the gapanese invasion is nigh!

"pinakamaganda ka nga sa buong kapuluan, pero latina na naman ang magwawagi ng korona at sash sa miss world! racism ba ito? lupasay!"

Saturday, August 09, 2008

defending balintawak

The Filipino Katipuneros announced their rebellion against the Spanish colonial government in what is popularly known as “Cry of Balintawak,” a spot northeast of Manila, in August 1896. Katipunan leader Andres Bonifacio led the tearing of the cedula or tax receipts before all members cheered boisterously. Emilio Aguinaldo’s commissioned “Hymn of Balintawak” immortalized such a defining moment of Katipunan as well as of the historic place.
While a monument of the heroes of 1896 was erected in the intersection of EDSA and Andres Bonifacio Drive-North Diversion Road, Apolonio Samson’s house in Kaingin Road between Balintawak and San Francisco del Monte Avenue in Barrio Kangkong is the reputed site of the “Cry.”
Bonifacio gathered the leaders and hundreds of comrades-in-arms in the hills of Balintawak north of Manila and, in a ceremony bursting with emotions, the fighters shredded their residence certificates to symbolize the end of their loyalty to Spain while shouting the battle cry: "Long live Philippine independence!"
Eyewitness accounts point to Balintawak as the renowned reference of the “Cry,” which historians picked up for the books. For instance, Dr. Pio Valenzuela stated before the Olive Court that the Katipunan meetings occurred from Sunday to Tuesday (August 23-25, 1896) at Apolonio Samson’s house in Balintawak.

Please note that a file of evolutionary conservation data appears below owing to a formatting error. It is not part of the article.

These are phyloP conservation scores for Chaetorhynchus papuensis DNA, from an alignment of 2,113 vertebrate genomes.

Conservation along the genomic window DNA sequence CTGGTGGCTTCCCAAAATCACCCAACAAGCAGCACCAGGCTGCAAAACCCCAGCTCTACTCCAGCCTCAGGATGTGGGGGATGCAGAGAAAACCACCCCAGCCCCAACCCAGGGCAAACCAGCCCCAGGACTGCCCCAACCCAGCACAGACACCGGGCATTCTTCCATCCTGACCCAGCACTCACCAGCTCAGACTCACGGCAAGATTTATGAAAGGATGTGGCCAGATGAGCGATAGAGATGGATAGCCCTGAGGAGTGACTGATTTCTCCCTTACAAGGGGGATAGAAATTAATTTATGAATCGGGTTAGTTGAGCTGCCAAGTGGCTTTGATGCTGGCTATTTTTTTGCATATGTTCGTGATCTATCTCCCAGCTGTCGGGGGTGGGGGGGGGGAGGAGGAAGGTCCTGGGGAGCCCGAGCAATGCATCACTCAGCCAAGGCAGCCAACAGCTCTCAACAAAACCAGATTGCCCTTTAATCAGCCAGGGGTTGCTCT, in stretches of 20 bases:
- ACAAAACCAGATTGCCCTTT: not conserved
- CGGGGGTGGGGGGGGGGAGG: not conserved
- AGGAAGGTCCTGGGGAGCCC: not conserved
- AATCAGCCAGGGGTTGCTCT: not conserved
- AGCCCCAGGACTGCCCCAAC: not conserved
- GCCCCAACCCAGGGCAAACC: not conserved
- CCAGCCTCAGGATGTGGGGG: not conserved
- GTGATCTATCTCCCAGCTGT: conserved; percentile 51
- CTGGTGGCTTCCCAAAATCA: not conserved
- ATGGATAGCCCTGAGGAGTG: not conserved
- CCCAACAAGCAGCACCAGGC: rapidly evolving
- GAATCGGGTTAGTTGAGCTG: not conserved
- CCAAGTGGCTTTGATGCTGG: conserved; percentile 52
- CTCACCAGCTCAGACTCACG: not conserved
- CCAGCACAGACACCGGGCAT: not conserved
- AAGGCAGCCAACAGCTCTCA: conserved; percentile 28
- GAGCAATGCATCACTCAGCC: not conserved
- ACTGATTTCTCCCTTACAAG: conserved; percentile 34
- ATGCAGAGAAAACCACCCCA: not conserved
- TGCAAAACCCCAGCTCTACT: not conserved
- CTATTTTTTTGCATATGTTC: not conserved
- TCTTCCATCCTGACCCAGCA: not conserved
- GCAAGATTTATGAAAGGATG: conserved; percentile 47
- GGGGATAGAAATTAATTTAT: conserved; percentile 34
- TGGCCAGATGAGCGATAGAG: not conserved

Specifically, the Cry took place in Balintawak on August 23 in that particular spot. Pugad Lawin as a name only existed after the turn of the century so it is more historically accurate to sustain the original “Cry of Balintawak” rather than resort to the more romantic “Pugad Lawin.”
The events of Katipunan meetings and attacks on August 17-26 1896 occurred closer to Balintawak than to Kalookan, the general area where Pugad Lawin may be found. By tradition, Filipinos referred to the “Cry of Balintawak” since that barrio was a better known reference point than Banlat, where Pugad Lawin (a hawk’s nest on top of a tall sampaloc tree at Gulod, the highest elevated place close to Balintawak) specifically is.

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